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Parents will find this site very informative and helpful in meeting the needs of a gifted child.

WSCC's TAG Program

Every winter WSCC hosts gifted and talented students from all over East Tennessee for six Saturdays.  The program provides enrichment classes for a wide variety of interests.  Further information and applications can be found at this site.

Duke University's Talent Indentification Program (TIP)

Every fall Duke University identifies students in 7th grade who show great academic promise.  Find out more about their program at this site.

Common Myths and Truths


Common Myths about Gifted Students

  • Gifted students do not need help. If they are really gifted, they can manage on their own.
  • Gifted students are a homogeneous group, all high achievers.
  • Gifted students have fewer problems than others because their intelligence and abilities somehow exempt them from the hassles of daily life.
  • The future of a gifted student is assured: a world of opportunities lies before the student.
  • Gifted students are self-directed; they know where they are heading.
  • The social and emotional development of the gifted student is at the same level as his or her intellectual development.
  • Gifted students are nerds and social isolates.
  • The primary value of the gifted student lies in his or her brain power.
  • The gifted student's family always prizes his or her abilities.
  • Gifted students need to serve as examples to others and they should always assume extra responsibility.
  • Gifted students make everyone else smarter.
  • Gifted students can accomplish anything they put their minds to. All they have to do is apply themselves.
  • Gifted students are naturally creative and do not need encouragement.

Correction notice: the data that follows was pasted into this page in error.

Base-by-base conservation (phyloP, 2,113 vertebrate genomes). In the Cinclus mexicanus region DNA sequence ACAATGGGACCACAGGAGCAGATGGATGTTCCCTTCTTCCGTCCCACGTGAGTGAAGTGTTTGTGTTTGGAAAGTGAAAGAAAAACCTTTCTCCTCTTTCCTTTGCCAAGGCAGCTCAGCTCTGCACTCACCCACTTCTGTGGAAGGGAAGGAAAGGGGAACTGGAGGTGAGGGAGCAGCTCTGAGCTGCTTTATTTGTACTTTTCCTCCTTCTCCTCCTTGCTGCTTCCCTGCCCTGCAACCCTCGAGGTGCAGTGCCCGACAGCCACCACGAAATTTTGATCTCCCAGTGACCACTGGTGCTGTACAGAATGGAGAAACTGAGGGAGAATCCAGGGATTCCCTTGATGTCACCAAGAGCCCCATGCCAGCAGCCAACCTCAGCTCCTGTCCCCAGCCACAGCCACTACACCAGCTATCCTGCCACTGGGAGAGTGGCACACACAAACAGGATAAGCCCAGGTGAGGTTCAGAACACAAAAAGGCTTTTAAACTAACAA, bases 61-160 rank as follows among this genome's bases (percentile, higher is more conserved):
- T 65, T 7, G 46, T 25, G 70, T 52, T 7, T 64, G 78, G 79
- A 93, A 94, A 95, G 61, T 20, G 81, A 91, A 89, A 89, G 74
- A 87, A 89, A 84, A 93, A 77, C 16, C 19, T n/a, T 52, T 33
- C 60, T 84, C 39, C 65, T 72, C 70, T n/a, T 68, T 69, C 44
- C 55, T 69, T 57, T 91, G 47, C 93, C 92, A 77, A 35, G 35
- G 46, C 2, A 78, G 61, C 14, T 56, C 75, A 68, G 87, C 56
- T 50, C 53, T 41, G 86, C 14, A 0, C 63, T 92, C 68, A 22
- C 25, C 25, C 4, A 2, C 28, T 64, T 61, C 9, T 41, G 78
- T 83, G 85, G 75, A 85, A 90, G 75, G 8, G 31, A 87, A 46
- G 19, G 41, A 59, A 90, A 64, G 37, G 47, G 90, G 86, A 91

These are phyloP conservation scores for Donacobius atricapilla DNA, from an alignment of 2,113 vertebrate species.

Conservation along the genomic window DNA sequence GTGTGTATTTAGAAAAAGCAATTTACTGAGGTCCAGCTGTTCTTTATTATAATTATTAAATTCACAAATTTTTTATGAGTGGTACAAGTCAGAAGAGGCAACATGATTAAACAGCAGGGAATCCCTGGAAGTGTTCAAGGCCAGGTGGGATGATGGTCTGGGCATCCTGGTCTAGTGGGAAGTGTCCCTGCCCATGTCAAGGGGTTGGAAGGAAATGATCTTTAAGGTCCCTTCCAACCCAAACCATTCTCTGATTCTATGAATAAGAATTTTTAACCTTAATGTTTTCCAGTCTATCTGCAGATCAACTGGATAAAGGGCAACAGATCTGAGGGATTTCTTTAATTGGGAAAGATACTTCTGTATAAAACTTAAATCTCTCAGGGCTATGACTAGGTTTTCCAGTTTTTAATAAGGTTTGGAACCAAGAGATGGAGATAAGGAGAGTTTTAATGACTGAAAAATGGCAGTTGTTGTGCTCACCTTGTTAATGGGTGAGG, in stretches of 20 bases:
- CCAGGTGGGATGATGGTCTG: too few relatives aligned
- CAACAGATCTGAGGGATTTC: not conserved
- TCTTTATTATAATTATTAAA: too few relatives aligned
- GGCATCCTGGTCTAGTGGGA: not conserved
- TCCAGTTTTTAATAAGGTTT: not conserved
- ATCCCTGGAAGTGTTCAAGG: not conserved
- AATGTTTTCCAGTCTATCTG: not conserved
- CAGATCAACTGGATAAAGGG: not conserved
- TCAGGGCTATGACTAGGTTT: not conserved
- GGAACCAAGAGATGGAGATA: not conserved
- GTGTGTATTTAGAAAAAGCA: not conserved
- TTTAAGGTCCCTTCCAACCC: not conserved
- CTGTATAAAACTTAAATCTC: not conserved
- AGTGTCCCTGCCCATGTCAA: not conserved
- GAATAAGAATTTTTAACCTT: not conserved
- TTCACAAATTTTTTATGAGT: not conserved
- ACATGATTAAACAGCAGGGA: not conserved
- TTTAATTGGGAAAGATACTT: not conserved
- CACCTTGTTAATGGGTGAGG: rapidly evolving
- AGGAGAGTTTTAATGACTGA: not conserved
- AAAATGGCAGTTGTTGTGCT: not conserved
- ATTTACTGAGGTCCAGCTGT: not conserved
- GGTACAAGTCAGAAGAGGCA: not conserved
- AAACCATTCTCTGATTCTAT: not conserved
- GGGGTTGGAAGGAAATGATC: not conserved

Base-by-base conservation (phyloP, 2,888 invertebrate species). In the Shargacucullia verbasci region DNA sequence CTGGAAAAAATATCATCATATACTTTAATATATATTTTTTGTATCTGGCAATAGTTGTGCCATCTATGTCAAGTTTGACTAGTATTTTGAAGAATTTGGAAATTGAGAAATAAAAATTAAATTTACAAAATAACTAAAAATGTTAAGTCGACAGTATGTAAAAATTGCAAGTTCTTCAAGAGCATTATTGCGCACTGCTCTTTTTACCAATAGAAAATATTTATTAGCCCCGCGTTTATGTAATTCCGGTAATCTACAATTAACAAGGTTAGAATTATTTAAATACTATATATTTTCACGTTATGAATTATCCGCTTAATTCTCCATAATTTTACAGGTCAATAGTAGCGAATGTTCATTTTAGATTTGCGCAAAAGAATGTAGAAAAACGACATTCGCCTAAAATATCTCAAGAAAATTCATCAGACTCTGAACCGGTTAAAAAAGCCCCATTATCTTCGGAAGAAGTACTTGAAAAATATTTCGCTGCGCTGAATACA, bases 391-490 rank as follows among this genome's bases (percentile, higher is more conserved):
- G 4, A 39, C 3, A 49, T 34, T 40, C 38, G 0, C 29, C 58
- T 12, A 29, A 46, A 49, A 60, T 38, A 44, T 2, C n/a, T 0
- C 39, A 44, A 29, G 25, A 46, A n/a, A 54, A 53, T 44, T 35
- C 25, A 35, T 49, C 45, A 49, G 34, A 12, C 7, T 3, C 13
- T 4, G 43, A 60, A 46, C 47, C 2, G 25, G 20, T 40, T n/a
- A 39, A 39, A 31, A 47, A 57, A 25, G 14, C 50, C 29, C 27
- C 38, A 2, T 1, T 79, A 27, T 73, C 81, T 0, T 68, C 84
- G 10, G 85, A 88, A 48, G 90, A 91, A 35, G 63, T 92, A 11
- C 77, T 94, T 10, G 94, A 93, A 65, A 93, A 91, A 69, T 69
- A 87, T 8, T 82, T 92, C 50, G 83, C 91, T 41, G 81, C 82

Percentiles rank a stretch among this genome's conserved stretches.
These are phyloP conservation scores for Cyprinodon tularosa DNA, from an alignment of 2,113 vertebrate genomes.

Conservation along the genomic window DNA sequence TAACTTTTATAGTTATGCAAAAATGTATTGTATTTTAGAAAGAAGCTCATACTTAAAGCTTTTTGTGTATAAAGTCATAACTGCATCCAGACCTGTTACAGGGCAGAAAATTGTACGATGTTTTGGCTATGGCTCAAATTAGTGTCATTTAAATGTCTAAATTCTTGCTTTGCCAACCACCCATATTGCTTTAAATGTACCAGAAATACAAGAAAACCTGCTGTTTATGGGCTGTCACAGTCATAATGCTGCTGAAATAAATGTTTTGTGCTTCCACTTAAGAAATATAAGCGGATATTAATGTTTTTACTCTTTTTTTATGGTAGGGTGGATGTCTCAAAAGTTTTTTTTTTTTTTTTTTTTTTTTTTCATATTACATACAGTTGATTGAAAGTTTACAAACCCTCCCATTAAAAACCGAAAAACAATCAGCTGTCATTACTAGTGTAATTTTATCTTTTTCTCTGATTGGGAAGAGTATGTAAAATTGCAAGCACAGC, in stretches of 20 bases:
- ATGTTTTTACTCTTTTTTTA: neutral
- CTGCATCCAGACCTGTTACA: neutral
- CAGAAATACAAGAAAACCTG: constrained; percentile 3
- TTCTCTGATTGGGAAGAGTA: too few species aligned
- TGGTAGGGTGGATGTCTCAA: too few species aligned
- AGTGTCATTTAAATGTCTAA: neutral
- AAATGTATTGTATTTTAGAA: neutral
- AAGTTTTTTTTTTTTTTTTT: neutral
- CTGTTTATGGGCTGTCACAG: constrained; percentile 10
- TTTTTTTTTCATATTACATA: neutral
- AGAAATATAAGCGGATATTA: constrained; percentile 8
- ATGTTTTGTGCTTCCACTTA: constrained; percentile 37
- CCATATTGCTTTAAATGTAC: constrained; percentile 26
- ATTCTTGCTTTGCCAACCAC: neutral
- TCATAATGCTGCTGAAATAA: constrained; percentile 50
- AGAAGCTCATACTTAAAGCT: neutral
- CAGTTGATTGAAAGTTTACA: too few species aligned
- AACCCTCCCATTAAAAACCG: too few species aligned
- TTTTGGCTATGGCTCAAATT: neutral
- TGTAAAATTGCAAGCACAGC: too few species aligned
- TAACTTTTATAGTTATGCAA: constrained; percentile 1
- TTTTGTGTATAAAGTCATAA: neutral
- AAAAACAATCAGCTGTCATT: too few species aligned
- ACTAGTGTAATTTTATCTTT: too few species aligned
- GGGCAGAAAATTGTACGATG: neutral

• Gifted children are easy to raise and a welcome addition to any classroom.

Truths about Gifted Students

  • Gifted students are often perfectionistic and idealistic. They may equate achievement and grades with self-esteem and self-worth, which sometimes leads to fear of failure and interferes with achievement.
  • Gifted students may experience heightened sensitivity to their own expectations and those of others, resulting in guilt over achievements or grades perceived to be low.
  • Gifted students are asynchronous. Their chronological age, social, physical, emotional, and intellectual development may all be at different levels. For example, a 5-year-old may be able to read and comprehend a third-grade book but may not be able to write legibly.
  • Some gifted children are "mappers" (sequential learners), while others are "leapers" (spatial learners). Leapers may not know how they got a "right answer." Mappers may get lost in the steps leading to the right answer.
  • Gifted students may be so far ahead of their chronological age mates that they know more than half the curriculum before the school year begins! Their boredom can result in low achievement and grades.
  • Gifted children are problem solvers. They benefit from working on open-ended, interdisciplinary problems; for example, how to solve a shortage of community resources. Gifted students often refuse to work for grades alone.
  • Gifted students often think abstractly and with such complexity that they may need help with concrete study- and test-taking skills. They may not be able to select one answer in a multiple choice question because they see how all the answers might be correct.
  • Gifted students who do well in school may define success as getting an "A" and failure as any grade less than an "A." By early adolescence they may be unwilling to try anything where they are not certain of guaranteed success.

    Source: ERIC Clearinghouse on Disabilities and Gifted Education
    Adapted from College Planning for Gifted Students, 2nd edition, by Sandra Berger. 

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